Lancaster Dodd (Hoffman) gets the best character blueprints of any player to interpret. Hands down, the sharpest and best written character of the film is purely Lancaster. Anderson concentrates on his motivation and responses, giving him an arc that the audience can both easily and willingly travel with him. Hoffman's natural talents as an actor and finding himself in a character are showcased here with intensity and composure. His often seemingly blood-filled hot-headed dialogue encompasses some of the best moments of the film. It's evident Hoffman is not only enjoying himself but enjoying Lancaster. He's both repulsive but completely enamoring in structure, word, and persona. Anderson may have created the great oxymoron of cinema this century. Hoffman is damn-near perfect.

The performance of the year... On the flip side, Joaquin Phoenix not only inhabits a character never seen by him or any actor before but assembles a man from scratch, beat by beat, trait by trait. It's not just the finest acting performance of the year, not only the finest acting performance this millennium, it could be the finest work of the past twenty years or so. I can only recollect a handful of actors that have the gumption to stand toe-to-toe with Phoenix's work here. His Freddie Quell is utterly unpredictable; strutting, glaring, and holding an explosive mentality that could detonate at any moment. Phoenix controls it, even though there are many instances where you feel like he's losing it. Quell is frightening, admitting his evil, unbalance, and instability. Phoenix externalizes this in his zealous and disturbing actions but more importantly internalizes it in body language and character beats that not many actors dedicated to the craft can achieve. Joaquin Phoenix is not just Oscar-worthy, he's Oscar-bound. It's the performance you can't deny, the performance of the year. Let's hope they don't.

Where Phoenix and Hoffman are strident and vociferous, Amy Adams is internal and subtle, but always at the brim. Peggy Dodd is multifaceted and extremely complex. Adams understands her amazingly well, making intricate features that are surprising for "good-girl" Adams. She gets dirty and dominating in not only a prolific manner but in a sultry method. Adams is a revelation. Laura Dern is brief but memorable; a missed actress who should be doing more accessible work.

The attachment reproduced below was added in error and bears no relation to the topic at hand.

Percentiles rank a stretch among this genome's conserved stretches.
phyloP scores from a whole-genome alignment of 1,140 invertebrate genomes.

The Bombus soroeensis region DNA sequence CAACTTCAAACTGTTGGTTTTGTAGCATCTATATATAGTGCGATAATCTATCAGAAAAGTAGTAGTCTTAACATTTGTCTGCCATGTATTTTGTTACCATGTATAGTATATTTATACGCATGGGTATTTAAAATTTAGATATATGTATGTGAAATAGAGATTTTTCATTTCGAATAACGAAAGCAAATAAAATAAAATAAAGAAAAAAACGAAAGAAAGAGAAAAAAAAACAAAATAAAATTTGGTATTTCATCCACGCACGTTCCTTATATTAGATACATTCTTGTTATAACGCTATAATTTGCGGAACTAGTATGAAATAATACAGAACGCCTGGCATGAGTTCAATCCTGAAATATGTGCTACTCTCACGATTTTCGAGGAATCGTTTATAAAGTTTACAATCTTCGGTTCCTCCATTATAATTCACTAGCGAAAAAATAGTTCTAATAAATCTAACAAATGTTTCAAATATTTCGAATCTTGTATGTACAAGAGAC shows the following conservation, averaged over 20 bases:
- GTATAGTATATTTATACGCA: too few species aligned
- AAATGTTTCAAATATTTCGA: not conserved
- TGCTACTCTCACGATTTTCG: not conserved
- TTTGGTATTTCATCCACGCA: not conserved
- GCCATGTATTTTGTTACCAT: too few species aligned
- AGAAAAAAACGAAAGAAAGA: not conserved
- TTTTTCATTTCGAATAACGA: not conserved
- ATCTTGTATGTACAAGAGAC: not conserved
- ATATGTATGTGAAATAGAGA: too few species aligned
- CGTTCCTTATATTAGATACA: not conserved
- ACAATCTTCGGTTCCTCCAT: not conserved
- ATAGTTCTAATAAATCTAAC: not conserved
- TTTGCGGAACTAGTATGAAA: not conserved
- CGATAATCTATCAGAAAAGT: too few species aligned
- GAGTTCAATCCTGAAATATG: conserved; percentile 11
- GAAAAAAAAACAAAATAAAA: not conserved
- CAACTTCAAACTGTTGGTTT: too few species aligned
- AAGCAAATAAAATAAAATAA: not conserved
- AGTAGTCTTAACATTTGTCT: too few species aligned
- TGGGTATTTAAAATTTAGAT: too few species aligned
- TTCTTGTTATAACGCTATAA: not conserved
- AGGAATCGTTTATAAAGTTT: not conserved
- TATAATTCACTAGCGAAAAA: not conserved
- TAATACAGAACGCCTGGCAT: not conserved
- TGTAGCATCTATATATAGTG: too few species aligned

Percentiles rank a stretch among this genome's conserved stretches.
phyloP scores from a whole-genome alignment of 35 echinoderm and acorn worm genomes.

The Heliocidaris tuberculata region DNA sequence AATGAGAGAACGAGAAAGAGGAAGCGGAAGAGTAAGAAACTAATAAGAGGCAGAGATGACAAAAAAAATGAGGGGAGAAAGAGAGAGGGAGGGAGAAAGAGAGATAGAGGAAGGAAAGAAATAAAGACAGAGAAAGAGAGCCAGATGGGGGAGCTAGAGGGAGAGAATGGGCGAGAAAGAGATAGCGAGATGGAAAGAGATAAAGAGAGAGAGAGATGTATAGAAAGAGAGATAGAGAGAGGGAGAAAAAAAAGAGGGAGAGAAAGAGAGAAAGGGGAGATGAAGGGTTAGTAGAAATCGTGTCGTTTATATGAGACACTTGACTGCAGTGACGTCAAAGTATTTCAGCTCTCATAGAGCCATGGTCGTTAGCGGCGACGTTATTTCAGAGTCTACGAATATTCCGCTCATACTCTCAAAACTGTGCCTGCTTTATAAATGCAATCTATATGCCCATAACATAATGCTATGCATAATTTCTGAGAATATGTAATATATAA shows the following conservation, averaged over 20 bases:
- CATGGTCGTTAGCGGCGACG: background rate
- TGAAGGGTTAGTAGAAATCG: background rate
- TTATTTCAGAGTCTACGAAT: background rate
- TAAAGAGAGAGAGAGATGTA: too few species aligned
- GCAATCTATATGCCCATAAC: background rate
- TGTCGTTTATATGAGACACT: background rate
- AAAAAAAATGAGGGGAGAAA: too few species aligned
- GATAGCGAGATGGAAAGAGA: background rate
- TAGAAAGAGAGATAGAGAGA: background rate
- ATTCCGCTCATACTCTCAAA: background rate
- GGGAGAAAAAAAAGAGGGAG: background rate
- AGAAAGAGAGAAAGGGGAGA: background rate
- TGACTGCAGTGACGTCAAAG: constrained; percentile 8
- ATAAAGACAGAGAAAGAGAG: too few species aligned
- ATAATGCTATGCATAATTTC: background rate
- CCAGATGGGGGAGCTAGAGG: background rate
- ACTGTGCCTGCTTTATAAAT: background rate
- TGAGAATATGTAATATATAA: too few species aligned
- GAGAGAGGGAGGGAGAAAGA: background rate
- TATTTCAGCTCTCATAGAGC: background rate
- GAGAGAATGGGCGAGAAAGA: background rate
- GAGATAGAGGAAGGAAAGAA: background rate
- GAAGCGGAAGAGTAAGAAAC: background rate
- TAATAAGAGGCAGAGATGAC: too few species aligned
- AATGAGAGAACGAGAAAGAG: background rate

Jonny Greenwood's score once again, it's absolutely brilliant, well- placed, astonishing and among the best composers this year. Mihai Malaimare, Jr., cinematographer extraordinaire, is just that, extraordinary. Malaimare is painting scenes on a film canvas and we are witnessing the artist work. It's as if we're watching Bob Ross teach us the art of capture. Expect Cinematography to be named among Oscar's lineup in 2013 along with Film Editing (Leslie Jones, Peter McNulty) and Production Design (David Crank and Jack Fisk). It goes without saying, Picture, Director, and Screenplay should be there alongside them.

The Scientology subject is there and there are connections that can be made but are they obvious or intended? Not necessarily. It's not evident or offensive. I only hope that Paul Thomas Anderson and the film doesn't suffer from anyone assuming that its a slight at the group or any particular one for that matter.

Though the film takes time to warm up to, once the film soars, it's soars high. While The Master is not for everyone and there could be many detractors, there are three scenes in particular that are masterpieces in filmmaking. Anderson levels and executes a difficult subject with no fear or hesitation. He also knows his characters, what they are, who they are, and marrying the actors to them in a way not many directors can do. Anderson unites film with art again and The Master is their bond. It's good to see them together again.

239 of 387 people found this review helpful.  Was this review helpful to you?

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Performance of the Decade so far? PolythenePaul
Boring ...opaque, vague, dull and great for mental masturbation janandersonco
This film IS NOT about Scientology! tph890
'Slow Boat to China' and homosexual overtones... strikefire83
2nd veiwing better? snoochieboocher1978
Only 7.1??!!!! JoeSchmoe19941997